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President’s executive action on guns draws varied reactions in Arizona

President Barack Obama speaks in the East Room of the White House in Washington, Tuesday, Jan. 5, 2016, about steps his administration is taking to reduce gun violence. Also on stage are stakeholders, and individuals whose lives have been impacted by the gun violence. (AP Photo/Carolyn Kaster)

President Obama’s executive actions on gun safety Tuesday has one Arizona group praising his actions, while a firearms dealer is unsure what the future holds for the occasional gun seller.

The group Arizonans for Gun Safety said 40 percent of all gun sales are unregulated, which makes it easy for criminals, domestic violence abusers and the mentally ill to obtain guns. The group’s founder, Gerry Hills, told KTAR News’ Bruce St. James and Pamela Hughes that the president’s order brings about smart regulations for gun dealers without a federal firearm license, or FFL.

“Gun dealers who are not FFL but very active at gun shows and internet sales and things like that now have to play by the same rules,” Hills said. “(It) is actually a very smart and common sense thing.”

She also said that gun violence can hurt the taxpayer. Hills said 272 people are shot in the United States every day, with billions of dollars spent on healthcare for gun victims.

“Gun violence takes a huge toll,” Hills said. “Americans pay a huge cost and price for this epidemic, and we can no longer just ignore it.”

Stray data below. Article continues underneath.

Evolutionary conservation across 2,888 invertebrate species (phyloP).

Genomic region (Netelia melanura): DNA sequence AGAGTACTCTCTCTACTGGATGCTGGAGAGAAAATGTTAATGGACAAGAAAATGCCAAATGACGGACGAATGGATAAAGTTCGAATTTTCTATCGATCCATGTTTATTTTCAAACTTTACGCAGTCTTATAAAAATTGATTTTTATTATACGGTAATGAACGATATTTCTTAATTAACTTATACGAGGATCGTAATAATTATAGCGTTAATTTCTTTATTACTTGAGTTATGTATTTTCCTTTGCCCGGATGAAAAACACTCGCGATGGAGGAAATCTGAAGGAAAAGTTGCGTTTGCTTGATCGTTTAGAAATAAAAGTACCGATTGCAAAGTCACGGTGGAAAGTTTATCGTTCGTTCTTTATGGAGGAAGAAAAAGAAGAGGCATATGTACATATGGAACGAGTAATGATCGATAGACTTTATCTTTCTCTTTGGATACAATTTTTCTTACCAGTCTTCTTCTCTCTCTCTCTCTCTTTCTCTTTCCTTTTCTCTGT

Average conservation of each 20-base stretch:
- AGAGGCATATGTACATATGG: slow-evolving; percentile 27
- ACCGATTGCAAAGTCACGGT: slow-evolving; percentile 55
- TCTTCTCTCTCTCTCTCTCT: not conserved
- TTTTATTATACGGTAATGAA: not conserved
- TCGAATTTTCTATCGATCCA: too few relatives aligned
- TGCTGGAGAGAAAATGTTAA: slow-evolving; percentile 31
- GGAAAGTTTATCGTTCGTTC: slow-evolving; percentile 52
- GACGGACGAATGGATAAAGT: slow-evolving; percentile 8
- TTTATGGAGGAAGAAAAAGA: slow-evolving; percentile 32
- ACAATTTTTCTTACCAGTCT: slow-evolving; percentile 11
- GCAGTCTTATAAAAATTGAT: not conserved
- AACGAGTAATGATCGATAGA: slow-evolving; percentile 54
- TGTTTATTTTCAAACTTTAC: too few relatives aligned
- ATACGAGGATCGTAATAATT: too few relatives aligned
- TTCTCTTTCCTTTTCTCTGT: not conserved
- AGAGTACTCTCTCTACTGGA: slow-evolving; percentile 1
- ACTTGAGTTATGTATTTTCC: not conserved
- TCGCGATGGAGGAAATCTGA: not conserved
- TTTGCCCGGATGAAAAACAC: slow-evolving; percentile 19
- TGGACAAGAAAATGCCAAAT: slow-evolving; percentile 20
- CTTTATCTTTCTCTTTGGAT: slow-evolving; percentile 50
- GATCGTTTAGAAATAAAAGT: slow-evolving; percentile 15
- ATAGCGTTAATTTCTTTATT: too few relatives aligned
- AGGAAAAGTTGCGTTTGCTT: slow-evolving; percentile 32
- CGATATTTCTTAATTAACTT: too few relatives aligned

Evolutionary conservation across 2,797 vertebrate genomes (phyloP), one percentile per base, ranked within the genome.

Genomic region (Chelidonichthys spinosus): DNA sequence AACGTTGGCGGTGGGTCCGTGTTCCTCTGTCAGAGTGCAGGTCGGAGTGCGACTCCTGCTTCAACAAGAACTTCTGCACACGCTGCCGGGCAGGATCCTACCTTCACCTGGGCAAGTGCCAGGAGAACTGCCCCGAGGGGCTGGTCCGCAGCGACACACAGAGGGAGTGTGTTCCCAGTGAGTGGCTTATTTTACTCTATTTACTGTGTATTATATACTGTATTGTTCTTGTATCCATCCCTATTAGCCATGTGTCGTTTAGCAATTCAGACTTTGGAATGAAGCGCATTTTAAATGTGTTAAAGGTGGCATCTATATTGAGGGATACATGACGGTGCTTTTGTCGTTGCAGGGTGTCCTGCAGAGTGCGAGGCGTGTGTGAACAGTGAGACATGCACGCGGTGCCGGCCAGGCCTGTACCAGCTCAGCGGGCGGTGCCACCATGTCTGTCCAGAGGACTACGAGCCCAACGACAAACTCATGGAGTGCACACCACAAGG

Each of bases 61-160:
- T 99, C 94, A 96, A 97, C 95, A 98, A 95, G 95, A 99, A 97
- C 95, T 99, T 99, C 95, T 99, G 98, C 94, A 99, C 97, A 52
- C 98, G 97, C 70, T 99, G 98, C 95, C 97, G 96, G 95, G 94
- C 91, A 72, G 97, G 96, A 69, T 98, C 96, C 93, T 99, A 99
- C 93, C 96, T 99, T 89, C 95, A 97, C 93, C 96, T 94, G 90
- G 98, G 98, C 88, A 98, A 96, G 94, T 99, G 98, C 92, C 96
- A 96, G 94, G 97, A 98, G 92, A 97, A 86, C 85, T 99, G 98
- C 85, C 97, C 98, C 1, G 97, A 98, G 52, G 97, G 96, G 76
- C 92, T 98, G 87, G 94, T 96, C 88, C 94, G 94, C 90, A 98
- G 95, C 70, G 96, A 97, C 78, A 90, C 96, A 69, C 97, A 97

On the other side, Danny Todd, owner of, said the president’s actions don’t really change anything for current FFL dealers, but he did say increased regulation of the industry is unnecessary.

“We need to just be enforcing the guns that are on the books right now and not bother with any new regulations,” Todd said.

Todd thinks the Obama administration is overstepping and that the president is not a strong supporter of the Second Amendment. Todd acknowledges there might be people at gun shows selling firearms without a license. He is unsure if someone who sells a gun once or twice is considered to be engaged in the firearm business, which would require them to be federally licensed.

“If your grandfather dies and gives you the guns and you sell them, are you engaged in the business of selling firearms?” Todd said. “We don’t know that, that’s the thing that’s scary.”

He said the government should focus more time on keeping violent criminals behind bars as opposed to increasing gun regulations.

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